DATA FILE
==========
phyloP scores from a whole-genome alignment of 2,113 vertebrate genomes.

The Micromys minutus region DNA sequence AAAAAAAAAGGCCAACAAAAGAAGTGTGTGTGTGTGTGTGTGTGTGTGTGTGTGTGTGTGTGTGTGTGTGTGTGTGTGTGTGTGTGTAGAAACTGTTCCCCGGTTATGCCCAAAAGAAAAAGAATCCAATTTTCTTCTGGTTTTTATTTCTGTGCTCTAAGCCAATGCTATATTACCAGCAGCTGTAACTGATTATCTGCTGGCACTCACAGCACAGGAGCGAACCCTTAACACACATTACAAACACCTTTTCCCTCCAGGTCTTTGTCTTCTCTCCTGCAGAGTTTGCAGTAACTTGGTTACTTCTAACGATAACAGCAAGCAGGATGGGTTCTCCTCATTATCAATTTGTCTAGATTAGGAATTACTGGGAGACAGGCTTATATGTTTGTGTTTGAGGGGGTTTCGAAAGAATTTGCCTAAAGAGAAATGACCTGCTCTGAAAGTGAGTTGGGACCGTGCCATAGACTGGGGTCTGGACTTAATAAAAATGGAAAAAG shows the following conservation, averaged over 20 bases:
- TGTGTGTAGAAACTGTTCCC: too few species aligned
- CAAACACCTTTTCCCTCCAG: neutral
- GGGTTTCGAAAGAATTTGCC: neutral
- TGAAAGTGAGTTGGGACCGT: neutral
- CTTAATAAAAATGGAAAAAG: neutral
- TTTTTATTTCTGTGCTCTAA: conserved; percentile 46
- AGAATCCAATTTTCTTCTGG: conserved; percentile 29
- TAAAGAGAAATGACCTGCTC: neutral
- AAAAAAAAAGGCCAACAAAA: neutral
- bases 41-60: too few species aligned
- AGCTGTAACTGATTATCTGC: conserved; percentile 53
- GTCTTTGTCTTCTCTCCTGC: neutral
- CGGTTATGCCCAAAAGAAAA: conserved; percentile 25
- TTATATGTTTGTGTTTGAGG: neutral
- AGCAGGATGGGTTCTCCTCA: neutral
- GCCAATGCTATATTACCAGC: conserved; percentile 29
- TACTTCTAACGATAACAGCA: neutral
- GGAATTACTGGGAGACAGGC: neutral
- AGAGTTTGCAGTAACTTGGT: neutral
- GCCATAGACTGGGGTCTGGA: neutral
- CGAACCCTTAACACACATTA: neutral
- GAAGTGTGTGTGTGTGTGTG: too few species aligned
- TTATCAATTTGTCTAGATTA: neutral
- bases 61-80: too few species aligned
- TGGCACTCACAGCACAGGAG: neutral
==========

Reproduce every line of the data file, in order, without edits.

phyloP scores from a whole-genome alignment of 2,113 vertebrate genomes.

The Micromys minutus region DNA sequence AAAAAAAAAGGCCAACAAAAGAAGTGTGTGTGTGTGTGTGTGTGTGTGTGTGTGTGTGTGTGTGTGTGTGTGTGTGTGTGTGTGTGTAGAAACTGTTCCCCGGTTATGCCCAAAAGAAAAAGAATCCAATTTTCTTCTGGTTTTTATTTCTGTGCTCTAAGCCAATGCTATATTACCAGCAGCTGTAACTGATTATCTGCTGGCACTCACAGCACAGGAGCGAACCCTTAACACACATTACAAACACCTTTTCCCTCCAGGTCTTTGTCTTCTCTCCTGCAGAGTTTGCAGTAACTTGGTTACTTCTAACGATAACAGCAAGCAGGATGGGTTCTCCTCATTATCAATTTGTCTAGATTAGGAATTACTGGGAGACAGGCTTATATGTTTGTGTTTGAGGGGGTTTCGAAAGAATTTGCCTAAAGAGAAATGACCTGCTCTGAAAGTGAGTTGGGACCGTGCCATAGACTGGGGTCTGGACTTAATAAAAATGGAAAAAG shows the following conservation, averaged over 20 bases:
- TGTGTGTAGAAACTGTTCCC: too few species aligned
- CAAACACCTTTTCCCTCCAG: neutral
- GGGTTTCGAAAGAATTTGCC: neutral
- TGAAAGTGAGTTGGGACCGT: neutral
- CTTAATAAAAATGGAAAAAG: neutral
- TTTTTATTTCTGTGCTCTAA: conserved; percentile 46
- AGAATCCAATTTTCTTCTGG: conserved; percentile 29
- TAAAGAGAAATGACCTGCTC: neutral
- AAAAAAAAAGGCCAACAAAA: neutral
- bases 41-60: too few species aligned
- AGCTGTAACTGATTATCTGC: conserved; percentile 53
- GTCTTTGTCTTCTCTCCTGC: neutral
- CGGTTATGCCCAAAAGAAAA: conserved; percentile 25
- TTATATGTTTGTGTTTGAGG: neutral
- AGCAGGATGGGTTCTCCTCA: neutral
- GCCAATGCTATATTACCAGC: conserved; percentile 29
- TACTTCTAACGATAACAGCA: neutral
- GGAATTACTGGGAGACAGGC: neutral
- AGAGTTTGCAGTAACTTGGT: neutral
- GCCATAGACTGGGGTCTGGA: neutral
- CGAACCCTTAACACACATTA: neutral
- GAAGTGTGTGTGTGTGTGTG: too few species aligned
- TTATCAATTTGTCTAGATTA: neutral
- bases 61-80: too few species aligned
- TGGCACTCACAGCACAGGAG: neutral